Saturday, July 1, 2006

Display Your Photos Right

Though discussions about photography in magazines, classrooms, message boards and camera clubs often focus on the latest photographic equipment or the hottest Photoshop tip, in the end, it really comes down to one simple thing: the print. It's nice to share an image via e-mail or by allowing a friend to look over your shoulder at the camera's LCD, but there's no better way of sharing your unique vision of the world than by reproducing it on paper.

DPMag Published in Printing
Display Your Photos Right

An important step on the way to matting and framing the prints is placing interleaving tissue on the surface of the prints. Though resin-coated papers dry almost immediately, they still release a substance called glycol. The substance exists to help prevent clogging in the printer's nozzles, and while it won't damage the print, it can produce a fog or haze that appears on the surface of the glass.

To prevent this outgassing when a photo is framed, the interleaving tissue is placed on top of the print for a period of 24 hours. The release of the gas will be evident, as the interleaving tissue will display waves across its surface. Though cotton rag and swellable papers are less susceptible to this, it's a good idea to cover prints with this tissue to protect them until they have been properly framed and printed.

Mats and Framing
A mat is an important element for exhibiting your prints. Besides giving a professional appearance to your image, it prevents contact between the photograph and the glass of the frame.

Your choice of mat is just as essential as the paper on which you've printed your photograph. Like the paper, the mat itself needs be made of materials that are both acid- and lignin-free to ensure the longest life of the print. Some museum-quality mats are made of 100% cotton fibers and include calcium carbonate buffers to eliminate acidity. Even the adhesive tape used to secure the print to the mat should be made specifically for archival framing.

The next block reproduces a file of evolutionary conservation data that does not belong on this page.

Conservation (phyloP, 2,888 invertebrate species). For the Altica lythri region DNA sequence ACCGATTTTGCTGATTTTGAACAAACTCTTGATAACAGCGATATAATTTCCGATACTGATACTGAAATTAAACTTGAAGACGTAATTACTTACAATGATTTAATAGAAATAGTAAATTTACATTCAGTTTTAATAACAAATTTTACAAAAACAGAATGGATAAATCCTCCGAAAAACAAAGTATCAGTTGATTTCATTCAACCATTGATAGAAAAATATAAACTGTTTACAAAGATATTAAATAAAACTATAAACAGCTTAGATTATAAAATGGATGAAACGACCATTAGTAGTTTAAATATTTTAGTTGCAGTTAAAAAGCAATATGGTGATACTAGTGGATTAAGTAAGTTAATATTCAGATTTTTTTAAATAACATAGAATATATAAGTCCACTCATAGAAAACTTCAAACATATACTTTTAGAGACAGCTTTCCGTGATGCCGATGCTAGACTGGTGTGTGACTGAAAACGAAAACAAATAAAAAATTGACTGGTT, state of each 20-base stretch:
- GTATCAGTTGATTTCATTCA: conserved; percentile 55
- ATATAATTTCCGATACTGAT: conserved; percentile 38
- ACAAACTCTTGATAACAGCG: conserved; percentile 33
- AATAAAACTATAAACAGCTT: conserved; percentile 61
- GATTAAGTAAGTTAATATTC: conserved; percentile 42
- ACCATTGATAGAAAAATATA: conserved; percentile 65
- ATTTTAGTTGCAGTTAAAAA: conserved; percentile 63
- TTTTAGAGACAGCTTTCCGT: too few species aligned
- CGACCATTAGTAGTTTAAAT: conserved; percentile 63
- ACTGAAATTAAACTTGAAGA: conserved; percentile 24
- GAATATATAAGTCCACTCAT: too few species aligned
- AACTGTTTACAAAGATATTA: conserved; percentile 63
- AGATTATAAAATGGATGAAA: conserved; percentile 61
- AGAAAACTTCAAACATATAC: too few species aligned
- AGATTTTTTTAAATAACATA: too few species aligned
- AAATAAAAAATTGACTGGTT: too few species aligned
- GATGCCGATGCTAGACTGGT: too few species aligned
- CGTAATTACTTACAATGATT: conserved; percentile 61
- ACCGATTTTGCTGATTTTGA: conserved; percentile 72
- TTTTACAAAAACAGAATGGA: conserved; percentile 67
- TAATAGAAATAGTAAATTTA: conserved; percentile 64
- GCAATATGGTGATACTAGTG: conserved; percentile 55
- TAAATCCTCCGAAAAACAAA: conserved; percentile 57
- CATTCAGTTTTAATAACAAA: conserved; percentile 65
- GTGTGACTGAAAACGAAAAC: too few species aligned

Companies such as Light Impressions ( offer a wide selection of mats and frames that are excellent for photographs. Many are available in precut sizes or can be custom cut for off-size prints. If you're submitting your images to a professional framer, ask what materials are being used to mat and frame your photographs.

For Turner, the size of the mat plays a big role in how his images will be displayed.

"For the show, we experimented with different-sized mats," he says. "We tried a three-inch and a four-inch mat and just compared them, and then we looked at the frames. We're going to have a light gray wall for the show, and I didn't want the viewer to be too focused on the frame. So we went with a very simple frame and ended up picking a three-inch white mat."

Whether you're a master photographer preparing images for an exhibit or an enthusiast decorating a home with your favorite photographs, you'll find that framing is as much of an art as the photographs that they showcase. By being methodical in producing your prints and choosing the best materials, you can ensure that your photographs not only will look their best, but also will last for years to come.


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